Specifically, employers are looking for – depending on your industry, and yes, I’m generalizing here – nurses, engineers, chemists (to an extent), I.T. professionals/computer engineers/programmers, and accountants, not to mention HVAC technicians, plumbers, the latter two do not even require a four-year degree insomuch as a vocational certification.  Getting a degree in sociology will not help fulfill employers’ needs.

I for one lean towards the latter camp, but coming from an academically-oriented family myself, I fully sympathize with the other side’s point of view.  Where I part company with the other side is the blind eye they turn to, if not outright abet, all the side-effects that come with the purely theoretical, no-real-world-application side of academia.  To put it bluntly, one does not hear a peep of Marxism, or any other permutation of Leftist philosophy from engineering or medical schools.  Perhaps many a chemistry professor might vote for all the local, state and national Democrat lefties du jour, but one hardly hears any of their ideology trickle down into the classroom.  Ditto for engineering professors, or even math professors, though one is likely to find some conservatives in those camps and others where part of their profession is making sure that the numbers actually, you know, add up.

That can hardly be said for many courses in communications, English, sociology, “critical theory/studies,” any ethnic study one cares to choose, or even many – though thankfully not all – history courses and pretty else everywhere else within the purview of liberal arts, sadly.

The irony in the existential debate surrounding the University of Texas is that it has the resources to do a mix of both.  It has the resources to offer trade-oriented education to the majority of its would-be undergrads, while at the same time offer English, History, Foreign Languages, Math and Science courses to the kids who want to teach in those disciplines at the secondary (i.e., high school level).  If kids within the latter category want to continue their studies as actual scholars in those fields, UT ought to have the resources to accommodate that to an extent, as well as continue in the world class research in which the former camp takes so much pride.

A potential problem with this approach is that, yes, it can muddle the brand, and would run the risk trying to make the University of Texas all things to all people, which hardly anybody outside of G.E. and Carrier/United Technologies are capable of doing. Muddying the brand is problematic enough.  Packard tried that in the 1930s in order to survive the Great Depression.  Rival Cadillac already had the luxury of having the low-priced Chevrolet brand within the larger General Motors conglomerate.  As an independent, though, Packard reasoned that it needed to make low-priced models just to survive, but in doing so, it compromised the prestige of the brand.  As any marketing professor worth his or her salt will tell you, though, the solution would have been for Packard to come with its own low-priced flanker brand so as to not compromise the brand equity of its famous luxury marque.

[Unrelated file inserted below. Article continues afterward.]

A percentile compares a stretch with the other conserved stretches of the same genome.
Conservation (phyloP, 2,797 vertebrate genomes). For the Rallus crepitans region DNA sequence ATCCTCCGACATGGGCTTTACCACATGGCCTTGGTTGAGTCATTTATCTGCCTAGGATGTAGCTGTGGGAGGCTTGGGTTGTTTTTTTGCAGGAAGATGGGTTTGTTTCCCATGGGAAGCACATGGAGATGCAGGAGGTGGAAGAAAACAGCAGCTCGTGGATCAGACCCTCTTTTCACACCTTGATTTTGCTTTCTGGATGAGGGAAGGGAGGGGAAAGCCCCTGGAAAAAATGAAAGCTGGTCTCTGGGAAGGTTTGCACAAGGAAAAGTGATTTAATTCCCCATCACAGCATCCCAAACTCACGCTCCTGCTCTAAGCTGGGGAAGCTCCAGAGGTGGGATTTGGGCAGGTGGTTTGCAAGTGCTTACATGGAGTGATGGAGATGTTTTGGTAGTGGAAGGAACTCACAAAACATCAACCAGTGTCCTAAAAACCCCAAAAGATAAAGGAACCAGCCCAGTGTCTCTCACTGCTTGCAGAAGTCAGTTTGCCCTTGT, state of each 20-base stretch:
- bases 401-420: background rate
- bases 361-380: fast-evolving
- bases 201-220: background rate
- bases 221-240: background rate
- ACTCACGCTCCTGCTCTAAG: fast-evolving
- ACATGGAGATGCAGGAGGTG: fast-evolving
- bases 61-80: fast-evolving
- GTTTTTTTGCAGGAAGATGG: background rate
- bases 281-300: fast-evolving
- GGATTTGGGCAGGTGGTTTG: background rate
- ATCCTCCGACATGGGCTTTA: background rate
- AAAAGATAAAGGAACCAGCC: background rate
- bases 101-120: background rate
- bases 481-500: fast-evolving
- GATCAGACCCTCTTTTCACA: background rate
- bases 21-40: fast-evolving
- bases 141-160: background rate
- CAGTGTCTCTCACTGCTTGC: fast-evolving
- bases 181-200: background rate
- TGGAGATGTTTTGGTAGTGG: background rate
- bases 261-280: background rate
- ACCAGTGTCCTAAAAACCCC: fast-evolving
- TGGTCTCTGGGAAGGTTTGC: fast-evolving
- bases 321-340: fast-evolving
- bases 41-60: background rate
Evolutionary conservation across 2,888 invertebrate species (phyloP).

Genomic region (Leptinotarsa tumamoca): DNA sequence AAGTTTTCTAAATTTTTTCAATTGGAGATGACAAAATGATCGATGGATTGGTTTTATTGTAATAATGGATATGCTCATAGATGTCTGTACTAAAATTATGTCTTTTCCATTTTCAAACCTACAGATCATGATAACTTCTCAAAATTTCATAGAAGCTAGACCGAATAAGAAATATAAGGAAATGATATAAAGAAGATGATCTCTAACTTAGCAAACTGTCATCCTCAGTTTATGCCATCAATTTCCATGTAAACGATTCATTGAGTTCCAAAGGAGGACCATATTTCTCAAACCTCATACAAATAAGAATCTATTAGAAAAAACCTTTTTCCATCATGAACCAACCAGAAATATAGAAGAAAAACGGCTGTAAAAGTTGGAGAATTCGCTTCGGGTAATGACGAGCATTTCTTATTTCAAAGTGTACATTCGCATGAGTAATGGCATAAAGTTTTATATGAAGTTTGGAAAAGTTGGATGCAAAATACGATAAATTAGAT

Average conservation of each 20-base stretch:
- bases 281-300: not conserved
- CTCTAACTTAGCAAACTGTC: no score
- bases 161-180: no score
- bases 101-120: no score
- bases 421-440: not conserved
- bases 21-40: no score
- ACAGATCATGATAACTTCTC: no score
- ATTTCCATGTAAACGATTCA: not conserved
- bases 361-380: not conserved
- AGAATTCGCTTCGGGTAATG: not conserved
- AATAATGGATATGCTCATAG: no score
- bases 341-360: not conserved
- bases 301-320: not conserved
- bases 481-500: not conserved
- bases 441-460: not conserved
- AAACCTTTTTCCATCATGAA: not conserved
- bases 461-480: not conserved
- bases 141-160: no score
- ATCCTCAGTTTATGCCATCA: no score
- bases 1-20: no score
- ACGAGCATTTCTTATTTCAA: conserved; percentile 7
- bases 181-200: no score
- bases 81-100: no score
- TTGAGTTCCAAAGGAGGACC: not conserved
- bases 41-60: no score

Sounds simple in theory, but for higher education, it is not.  If UT were to adopt this idea, how could the ‘man on the street’ differentiate the practical vocation-oriented training from the prestigious research that is normally associated with such an institution?  Ultimately, it should come down to individual employers’ ability to be able to see how employment candidates from that school can translate the practical knowledge they have learned into applied abilities to benefit the companies, without regard to prestigious research done elsewhere at such a huge school.

This brief exploration of the opposing issues by no means will settle this huge argument in Austin.  But approaching market forces might compel the university to adapt some version of this proposed hybrid model, prestige or no prestige.  This discussion is surely to be continued.

Purdue debuts new football uniforms August 7, 2011

Posted by intellectualgridiron in Sports.
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As a former student manager for the Purdue football team, I, along with a handful of other lucky souls, have more than intimate knowledge about Boilermaker football uniforms, and college football equipment in general.  Needless to say, whenever I receive news of a total redesign of the Boilers’ gridiron game unis, my interest is more than a little engaged.  At first glance of this redesigned series of gameday garments, part of me says “neat!” while the other part of me says “what on Earth were they thinking?”  First off, I get it.  Young players these days love the latest and greatest football fashions.  It’s the marketing, stupid, and fresh uni designs have been smartly used as a recruiting tool these days.  Hey, it worked for Oregon.  Meanwhile, has Penn State gotten this memo?  Will they ever?

Before further discussions proceed, a full gallery of the new Purdue uniforms can be seen via this link.